THE THREAT of a national fuel tanker strike reared its head again yesterday when union reps rejected a deal with distribution firms after six days of talks.
Unite the union, which has until Friday to call a strike, said the proposal on the table did not go far enough on work standards and security for the 1,200 drivers it represents.
The truckers have asked to talk again with the six fuel companies involved to try and reach a deal before Unite’s four week-long mandate to name a strike date expires.
Mediator Acas said it was contacting both sides to help break the impasse.
“It seemed as if there was the basis of a deal at the end of last week – but now they have 48 hours or so to set dates for strike action if they are to keep their strike ballot alive,” said Chris Mordue, an employment partner at law firm Pinsent Masons. The union must give seven-days’ notice of any industrial action.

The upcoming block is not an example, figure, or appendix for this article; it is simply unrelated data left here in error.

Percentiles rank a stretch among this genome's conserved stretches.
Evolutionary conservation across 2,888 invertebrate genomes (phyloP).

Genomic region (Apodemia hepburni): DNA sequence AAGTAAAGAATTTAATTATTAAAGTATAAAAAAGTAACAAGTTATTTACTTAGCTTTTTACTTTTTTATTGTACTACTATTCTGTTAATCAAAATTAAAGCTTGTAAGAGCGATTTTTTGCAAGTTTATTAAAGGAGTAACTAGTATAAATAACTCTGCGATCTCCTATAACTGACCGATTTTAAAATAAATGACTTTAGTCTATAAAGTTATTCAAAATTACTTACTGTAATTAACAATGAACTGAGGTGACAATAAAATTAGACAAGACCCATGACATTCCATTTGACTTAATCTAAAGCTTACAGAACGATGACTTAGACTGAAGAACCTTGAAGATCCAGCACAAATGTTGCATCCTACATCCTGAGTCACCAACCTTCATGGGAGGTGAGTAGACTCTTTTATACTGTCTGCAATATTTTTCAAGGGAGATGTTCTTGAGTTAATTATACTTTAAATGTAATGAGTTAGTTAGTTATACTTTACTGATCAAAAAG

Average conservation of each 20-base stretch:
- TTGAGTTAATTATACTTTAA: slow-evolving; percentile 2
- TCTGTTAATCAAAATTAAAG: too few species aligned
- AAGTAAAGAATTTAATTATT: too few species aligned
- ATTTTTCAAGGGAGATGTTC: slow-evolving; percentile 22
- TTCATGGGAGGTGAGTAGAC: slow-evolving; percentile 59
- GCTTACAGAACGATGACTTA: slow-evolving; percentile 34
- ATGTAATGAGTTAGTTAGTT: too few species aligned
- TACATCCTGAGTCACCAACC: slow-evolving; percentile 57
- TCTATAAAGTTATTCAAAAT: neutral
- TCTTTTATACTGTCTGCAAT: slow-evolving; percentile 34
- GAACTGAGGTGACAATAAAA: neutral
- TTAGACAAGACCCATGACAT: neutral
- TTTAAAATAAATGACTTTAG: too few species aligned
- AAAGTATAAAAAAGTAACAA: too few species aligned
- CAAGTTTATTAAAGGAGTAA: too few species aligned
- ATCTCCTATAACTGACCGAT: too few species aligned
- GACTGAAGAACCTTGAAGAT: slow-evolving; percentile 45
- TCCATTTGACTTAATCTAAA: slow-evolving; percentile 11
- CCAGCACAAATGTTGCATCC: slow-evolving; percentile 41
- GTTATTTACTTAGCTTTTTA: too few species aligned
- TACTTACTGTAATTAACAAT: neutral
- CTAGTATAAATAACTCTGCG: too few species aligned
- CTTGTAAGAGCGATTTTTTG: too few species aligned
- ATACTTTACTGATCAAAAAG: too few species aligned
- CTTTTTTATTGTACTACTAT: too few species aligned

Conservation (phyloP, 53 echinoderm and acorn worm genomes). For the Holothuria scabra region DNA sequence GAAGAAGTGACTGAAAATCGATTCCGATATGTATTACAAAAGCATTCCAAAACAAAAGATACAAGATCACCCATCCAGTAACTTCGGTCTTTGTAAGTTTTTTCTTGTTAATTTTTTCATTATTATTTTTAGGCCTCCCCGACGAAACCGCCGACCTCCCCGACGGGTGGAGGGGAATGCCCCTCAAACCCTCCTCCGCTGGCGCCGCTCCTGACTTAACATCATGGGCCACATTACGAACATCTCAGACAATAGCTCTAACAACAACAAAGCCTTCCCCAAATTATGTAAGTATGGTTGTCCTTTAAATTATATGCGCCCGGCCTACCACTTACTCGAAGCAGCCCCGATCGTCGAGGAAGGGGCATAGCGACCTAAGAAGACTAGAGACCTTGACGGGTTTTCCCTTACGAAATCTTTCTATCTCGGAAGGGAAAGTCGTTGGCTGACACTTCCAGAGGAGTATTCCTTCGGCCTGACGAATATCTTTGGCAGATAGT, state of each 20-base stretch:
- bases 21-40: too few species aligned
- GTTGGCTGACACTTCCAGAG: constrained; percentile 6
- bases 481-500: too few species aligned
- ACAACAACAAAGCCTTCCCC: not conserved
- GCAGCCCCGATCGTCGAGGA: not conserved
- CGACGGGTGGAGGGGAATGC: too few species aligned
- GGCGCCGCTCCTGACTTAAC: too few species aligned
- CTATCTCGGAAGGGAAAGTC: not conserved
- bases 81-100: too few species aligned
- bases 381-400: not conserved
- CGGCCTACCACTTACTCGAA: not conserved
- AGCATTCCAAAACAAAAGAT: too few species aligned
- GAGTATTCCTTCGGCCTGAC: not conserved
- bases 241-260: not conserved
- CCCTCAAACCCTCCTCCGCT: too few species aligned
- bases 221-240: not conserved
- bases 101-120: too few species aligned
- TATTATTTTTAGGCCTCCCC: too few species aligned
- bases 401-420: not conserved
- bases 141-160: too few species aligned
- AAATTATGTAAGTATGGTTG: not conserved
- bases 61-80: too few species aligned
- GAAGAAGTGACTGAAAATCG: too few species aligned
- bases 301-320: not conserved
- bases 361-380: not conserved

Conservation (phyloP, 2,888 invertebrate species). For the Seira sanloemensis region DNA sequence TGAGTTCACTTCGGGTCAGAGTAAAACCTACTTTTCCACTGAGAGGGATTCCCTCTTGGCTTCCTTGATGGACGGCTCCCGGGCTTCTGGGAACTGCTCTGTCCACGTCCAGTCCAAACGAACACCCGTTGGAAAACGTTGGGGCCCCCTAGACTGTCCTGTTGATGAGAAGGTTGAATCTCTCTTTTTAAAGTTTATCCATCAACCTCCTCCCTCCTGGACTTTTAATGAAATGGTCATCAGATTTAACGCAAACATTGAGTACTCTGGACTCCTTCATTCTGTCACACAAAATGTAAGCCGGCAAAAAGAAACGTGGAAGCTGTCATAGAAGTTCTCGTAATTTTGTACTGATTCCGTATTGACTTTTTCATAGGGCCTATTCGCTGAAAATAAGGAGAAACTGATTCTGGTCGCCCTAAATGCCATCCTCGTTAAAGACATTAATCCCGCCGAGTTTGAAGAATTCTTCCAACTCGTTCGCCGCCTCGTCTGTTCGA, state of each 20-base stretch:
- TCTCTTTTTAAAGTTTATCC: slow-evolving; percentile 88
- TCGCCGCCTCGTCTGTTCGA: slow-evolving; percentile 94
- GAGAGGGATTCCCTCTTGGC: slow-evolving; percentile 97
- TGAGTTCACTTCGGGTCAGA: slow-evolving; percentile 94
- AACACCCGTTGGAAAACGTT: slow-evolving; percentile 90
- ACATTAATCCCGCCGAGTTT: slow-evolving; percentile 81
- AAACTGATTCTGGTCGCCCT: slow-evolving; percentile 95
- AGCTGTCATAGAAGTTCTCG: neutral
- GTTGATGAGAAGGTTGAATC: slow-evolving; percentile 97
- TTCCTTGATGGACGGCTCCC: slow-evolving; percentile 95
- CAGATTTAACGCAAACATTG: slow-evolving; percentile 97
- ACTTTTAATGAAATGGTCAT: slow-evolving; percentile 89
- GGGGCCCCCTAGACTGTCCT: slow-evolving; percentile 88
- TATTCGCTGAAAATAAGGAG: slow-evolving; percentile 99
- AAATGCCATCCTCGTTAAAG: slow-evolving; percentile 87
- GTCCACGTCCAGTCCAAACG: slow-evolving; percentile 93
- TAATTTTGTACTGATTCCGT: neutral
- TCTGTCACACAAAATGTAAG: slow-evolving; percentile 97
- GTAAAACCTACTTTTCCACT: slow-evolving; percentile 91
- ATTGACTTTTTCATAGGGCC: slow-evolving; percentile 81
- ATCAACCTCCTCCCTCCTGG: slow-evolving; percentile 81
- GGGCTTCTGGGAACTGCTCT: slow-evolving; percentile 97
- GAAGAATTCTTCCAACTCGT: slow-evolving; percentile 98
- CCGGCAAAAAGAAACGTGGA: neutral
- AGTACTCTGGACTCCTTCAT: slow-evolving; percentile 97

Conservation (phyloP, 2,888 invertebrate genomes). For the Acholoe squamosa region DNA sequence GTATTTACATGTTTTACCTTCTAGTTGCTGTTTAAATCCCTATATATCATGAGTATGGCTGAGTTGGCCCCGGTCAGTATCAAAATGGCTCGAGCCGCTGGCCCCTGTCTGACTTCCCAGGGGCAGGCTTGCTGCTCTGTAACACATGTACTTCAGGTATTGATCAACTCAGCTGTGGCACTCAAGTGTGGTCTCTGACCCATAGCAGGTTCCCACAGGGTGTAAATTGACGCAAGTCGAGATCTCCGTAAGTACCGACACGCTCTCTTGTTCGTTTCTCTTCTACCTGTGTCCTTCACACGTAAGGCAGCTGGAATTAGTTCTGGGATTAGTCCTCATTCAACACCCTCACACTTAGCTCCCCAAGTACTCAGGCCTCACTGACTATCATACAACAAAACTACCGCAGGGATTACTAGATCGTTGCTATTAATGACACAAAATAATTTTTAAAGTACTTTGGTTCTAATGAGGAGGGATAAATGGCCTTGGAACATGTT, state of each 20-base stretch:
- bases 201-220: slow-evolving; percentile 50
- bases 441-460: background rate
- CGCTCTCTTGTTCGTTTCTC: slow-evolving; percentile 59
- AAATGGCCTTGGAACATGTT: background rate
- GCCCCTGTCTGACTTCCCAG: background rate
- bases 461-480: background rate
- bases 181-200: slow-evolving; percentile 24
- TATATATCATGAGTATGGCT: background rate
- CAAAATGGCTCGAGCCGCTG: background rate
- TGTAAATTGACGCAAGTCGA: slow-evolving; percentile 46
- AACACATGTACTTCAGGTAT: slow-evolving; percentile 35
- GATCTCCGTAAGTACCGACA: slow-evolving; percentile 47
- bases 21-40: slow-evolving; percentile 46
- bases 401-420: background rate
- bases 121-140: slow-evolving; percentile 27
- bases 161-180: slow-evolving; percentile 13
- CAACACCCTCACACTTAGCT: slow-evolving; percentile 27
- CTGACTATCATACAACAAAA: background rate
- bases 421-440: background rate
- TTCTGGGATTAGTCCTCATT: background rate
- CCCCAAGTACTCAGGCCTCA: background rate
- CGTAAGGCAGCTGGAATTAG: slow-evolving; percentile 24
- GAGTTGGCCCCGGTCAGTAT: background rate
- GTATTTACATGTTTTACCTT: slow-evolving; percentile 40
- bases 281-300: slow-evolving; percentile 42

Energy secretary Ed Davey said he was disappointed and urged the two sides to avoid a strike despite the “complex issues” involved.
The government is keen to avoid the type of panic-buying seen earlier this month.